The Telegraph
Since 1st March, 1999
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Social vibrancy amid Strand statuary

Not just jazz by the riverside. Folk music and dance, experimental theatre, kite festivals, fireworks shows, decorative floats in the water… And, of course, splendid sculptures by the Strand.

The proposed statue park near Prinsep Ghat, conceptualised by the PWD and designed by architect-planner Dulal Mukherjee, is poised to become the starting point of restoring the three-km stretch of east-bank development, culminating in the flower market. Primarily conceived to relocate the sculpted figures currently languishing at the Barrackpore Flag Staff House, the park plan manifests a bigger attempt to provide a socially and culturally vibrant space within the city.

“It can be a converging point for all, providing a unique experience for Calcuttans and making the river — to which we have turned our backs all these years and paid the price — an integral part of the urban fabric,” explains Mukherjee, who presented a preliminary design solution to the PWD minister and the state industries minister last week. According to PWD officials, the overall design concept has been approved and work on the statue park will commence after “technical details are worked out and relevant clearances, including that of the army, obtained”.

The canvas for the dream destination is the triangular plot along Strand Road, where the James Prinsep memorial juxtaposes with Vidyasagar Setu. “But the green, mundane space in front of the memorial is devoid of any character to highlight the grandeur of the place,” feels the architect.

The sculptured figures have been preserved well at Barrackpore, but unnoticed due to lack of public attention. The PWD feels it is essential to transport these structures to a place where they could be appreciated better. At some places, the sculptures will be dramatically placed on high pedestals against the river. “This can be counter-balanced with a few free-standing, simplistic, tubular forms, which, at night, will serve the purpose of providing dramatic illumination.”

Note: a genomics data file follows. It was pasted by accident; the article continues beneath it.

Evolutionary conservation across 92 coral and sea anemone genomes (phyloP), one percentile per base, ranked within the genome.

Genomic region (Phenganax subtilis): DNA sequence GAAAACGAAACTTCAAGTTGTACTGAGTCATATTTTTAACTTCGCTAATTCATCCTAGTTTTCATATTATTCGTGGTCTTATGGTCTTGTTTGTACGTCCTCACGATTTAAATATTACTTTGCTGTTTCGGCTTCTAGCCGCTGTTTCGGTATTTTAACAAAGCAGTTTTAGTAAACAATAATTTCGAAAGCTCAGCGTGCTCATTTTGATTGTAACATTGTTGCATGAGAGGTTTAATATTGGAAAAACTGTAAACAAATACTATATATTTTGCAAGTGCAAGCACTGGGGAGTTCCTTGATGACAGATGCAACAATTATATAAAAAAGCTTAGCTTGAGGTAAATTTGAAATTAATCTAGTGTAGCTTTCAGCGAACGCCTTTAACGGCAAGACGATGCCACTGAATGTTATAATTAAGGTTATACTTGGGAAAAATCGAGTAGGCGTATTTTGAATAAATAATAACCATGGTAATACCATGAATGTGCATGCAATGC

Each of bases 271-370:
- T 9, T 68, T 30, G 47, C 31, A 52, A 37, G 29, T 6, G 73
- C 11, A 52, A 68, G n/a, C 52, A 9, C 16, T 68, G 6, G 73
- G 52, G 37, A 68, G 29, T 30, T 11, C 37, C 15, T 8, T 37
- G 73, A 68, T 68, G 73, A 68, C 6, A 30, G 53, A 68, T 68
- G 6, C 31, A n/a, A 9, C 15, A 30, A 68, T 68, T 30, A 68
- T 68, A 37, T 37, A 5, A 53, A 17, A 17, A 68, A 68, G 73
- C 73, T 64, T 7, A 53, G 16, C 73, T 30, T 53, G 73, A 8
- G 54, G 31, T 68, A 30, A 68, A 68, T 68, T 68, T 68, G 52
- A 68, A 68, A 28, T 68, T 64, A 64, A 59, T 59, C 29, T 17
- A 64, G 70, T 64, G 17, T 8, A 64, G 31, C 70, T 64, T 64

The layout, while highlighting every piece to enhance its beauty and individuality, is also aimed at enlivening the site through activities that will be "entertaining, soothing as well as varied” to draw the crowds.

Soft and subdued illumination of the premises and fencing with creepers, shrubs and hedges, are being planned to facilitate public use. The open ground around Prinsep Ghat and the memorial structure is ideal for hosting performances, like semi-classical and jazz concerts, folk music and dance, alternative theatre, etc, feels Mukherjee.

“We can derive inputs from the happening waterfronts of Hong Kong and Singapore to hold performances on floating decks, made by joining boats on the river, while people enjoy the spectacle from the banks. The experience will bring active and passive performers in close proximity with nature.”

A pedestrian subway below the proposed Circular Railway line, with ramp and stairways, will facilitate undisturbed pedestrian movement and provide a safe link between the eastern (entrance) and the western (riverside) portions. The railway track will be fenced out and extensively landscaped with shrubs and creepers to ensure safety and smother the noise of moving trains.

Temporary kiosks, in stylised semi-urban form, made of weathered wood and raised above ground level, will sell pre-cooked eatables across the park. Roller-skating tracks and natural sand beds of gravel and pebbles will provide recreation for children. The walkways will move in a meandering path in the form of a dried-out streamlet on a bed of loose gravel and pebbles, embellished with flowering trees and shrubs.

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